I hope you enjoyed the talk.  Below is the bibliography containing most, if not all, of the papers I cited in the talk.  After the bibliography comes a short, informative discussion of the ins and outs of stable isotope analysis for those who want more info.  Finally, at the bottom there is a link to a file containing some of the papers in the bibliography in pdf.  Keep checking back as I’ll keep adding papers to the file as I dig them out.

Bibliography

1) Kleiber M (1987) Fire of Life. Robert E. Krieger Publishing Co., Inc. Malabar, FL

2) Aiello & Wheeler (1995) The Expensive-tissue Hypothesis. Current Anthropology (1995) 36(2): 199-221

3) Kleiber M (1947) Body size and metabolic rate. Physiological Reviews 27 (4): 511-541

4) Høygaard A (1941) Studies on the Nutrition and Physio-pathology of Eskimos. Norwegian Academy of Sciences. Oslo, Norway

5) Richards, MP et al (2000) Neanderthal diet at Vindija and Neanderthal predation: The evidence from stable isotopes PNAS 97(13):7663-66

6) Richards, MP (2000) FOCUS: Gough’s Cave and Sun Hole Cave Human Stable Isotope Values Indicate a High Animal Protein Diet in the British Upper Palaeolithic. J Archaeolog Sci. 27(1): 1-3

7) O’Brien DM (2015) Stable Isotope Ratios as Biomarkers of Diet for Health Research. Annu Rev Nutr 35:565-94

8) Cassidy CM (1980) Nutrition and Health in Agriculturalists and Hunter-Gatherers: A Case Study of Two Populations. Nutritional Anthropology, Redgrave Publishing Co. 117-145.

9) Brothwell D & Sandison AT (1967) Diseases in Antiquity. Charles C. Thomas, Springfield, IL

10) Roberts C & Manchester K (2005) The Archeology of Disease. Cornell University Press. Ithaca, NY

11) Cohen MN & Armelagos GJ (1984) Paleopathology at the Origins of Agriculture. Academic Press, Inc. Orlando, FL

12) Jarcho S (1966) Human Paleopathology. Yale University Press, New Haven, CT

13) Cohen MN (1989) Health & the Rise of Civilization. Yale University Press, New Haven, CT

14) Leeks FF (1972) Teeth and bread in ancient Egypt. Journal of Egyptian Archaeology 58: 126-132

15) Harra JE & Wente EF (1980) An X-Ray Atlas of the Royal Mummies. The University of Chicago Press, Chicago, IL

16) Lewis, N. Life in Egypt under Roman Rule. 1983 Oxford University Press pp 130-132

17) Ruffer, MA (1911) Arterial lesions in Egyptian mummies (1580 B.C.-525 A.D.) Journal of Pathology and Bacteriology. 15:461-62

18) Boisaubin EV (1988) Cardiology in Ancient Egypt Texas Heart Institute Journal. 15(2):80-85

19) Bruetsch w (1959) The Earliest Record of Sudden Death Possibly Due to Atherosclerotic Coronary Occlusion. Circulation 20:438-441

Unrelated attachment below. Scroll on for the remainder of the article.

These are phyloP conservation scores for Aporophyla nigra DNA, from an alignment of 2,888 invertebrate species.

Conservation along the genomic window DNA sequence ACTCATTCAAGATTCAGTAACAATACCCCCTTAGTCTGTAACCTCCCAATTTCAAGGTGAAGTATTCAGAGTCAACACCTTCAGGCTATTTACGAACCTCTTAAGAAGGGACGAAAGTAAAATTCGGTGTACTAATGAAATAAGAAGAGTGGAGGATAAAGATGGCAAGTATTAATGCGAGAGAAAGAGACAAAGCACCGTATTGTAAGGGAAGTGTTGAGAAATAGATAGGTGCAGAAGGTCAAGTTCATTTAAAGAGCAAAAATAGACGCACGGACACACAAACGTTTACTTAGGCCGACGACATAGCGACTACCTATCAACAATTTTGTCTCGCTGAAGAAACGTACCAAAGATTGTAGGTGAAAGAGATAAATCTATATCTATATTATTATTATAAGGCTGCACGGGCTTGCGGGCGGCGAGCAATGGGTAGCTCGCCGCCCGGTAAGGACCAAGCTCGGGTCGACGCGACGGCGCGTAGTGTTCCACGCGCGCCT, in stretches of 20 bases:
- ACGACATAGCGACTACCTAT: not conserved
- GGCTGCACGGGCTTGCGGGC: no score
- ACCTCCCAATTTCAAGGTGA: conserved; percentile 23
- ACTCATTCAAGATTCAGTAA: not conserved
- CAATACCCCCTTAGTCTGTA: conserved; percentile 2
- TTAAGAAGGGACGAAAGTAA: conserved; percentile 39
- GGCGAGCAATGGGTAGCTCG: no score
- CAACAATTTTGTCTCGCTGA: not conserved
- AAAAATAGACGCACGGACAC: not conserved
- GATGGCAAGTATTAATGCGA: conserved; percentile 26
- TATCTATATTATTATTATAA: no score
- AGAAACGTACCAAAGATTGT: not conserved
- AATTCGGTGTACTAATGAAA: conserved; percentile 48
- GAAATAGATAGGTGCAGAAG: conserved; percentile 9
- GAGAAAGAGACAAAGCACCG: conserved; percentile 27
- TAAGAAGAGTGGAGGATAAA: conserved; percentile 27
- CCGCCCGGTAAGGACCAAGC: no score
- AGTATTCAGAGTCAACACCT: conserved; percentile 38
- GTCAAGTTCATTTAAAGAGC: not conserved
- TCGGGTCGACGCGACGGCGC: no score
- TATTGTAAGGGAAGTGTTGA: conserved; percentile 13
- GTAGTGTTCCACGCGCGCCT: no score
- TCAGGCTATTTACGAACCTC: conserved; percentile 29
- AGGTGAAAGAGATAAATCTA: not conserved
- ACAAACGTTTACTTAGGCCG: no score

20) Leeks FF (1972) Teeth and bread in ancient Egypt. Journal of Egyptian Archaeology 58: 126-132

21) Thompson RC et all (2013) Atherosclerosis across 4000 years of human history. Lancet 381: 1211-1222

22) Iacumin P et al (1996) An isotopic palaeoenvironmental study of human skeletal remains from the Nile Valley. Palaeogeography, Palaeoclimatology, Palaeoecology 126:15-30

23) Touzeau a et al (2014) Diet of ancient Egyptians inferred from stable isotope systematics. Journal of Archaeological Science 46:114-124

24) Schoeninger, MJ (2014) Stable isotope analyses and the evolution of human diets. Annu Rev Anthropol  43:413-30

25) Pobinar, BL (2015) J Hum Evol. Mar: 80:1-16

26) Humphrey, LT et al (2014) Earliest evidence for caries and exploitation of starchy plant foods in Pleistocene hunter-gatherers from Morocco. PNAS Jan 21: 111(3):954-959

Link to Scientific American article about the vegetarian line that died out:

https://blogs.scientificamerican.com/observations/early-meat-eating-human-ancestors-thrived-while-vegetarian-hominin-died-out/

 

Here is a terrific short video on the basics of stable isotope analysis

Papers in pdf

Here is a link to a file with several papers in it that I discussed in my talk.  Keep checking back as I’ll add more when I round them up.

While you’re here, feel free to roam around the site.  I’ve been blogging on low-carb dieting for about 15 years now, so there is quite a trove of information available.  Also, feel free to sign up to be notified of any new blog posts and get my monthly (when I do them monthly) reading recommendations.

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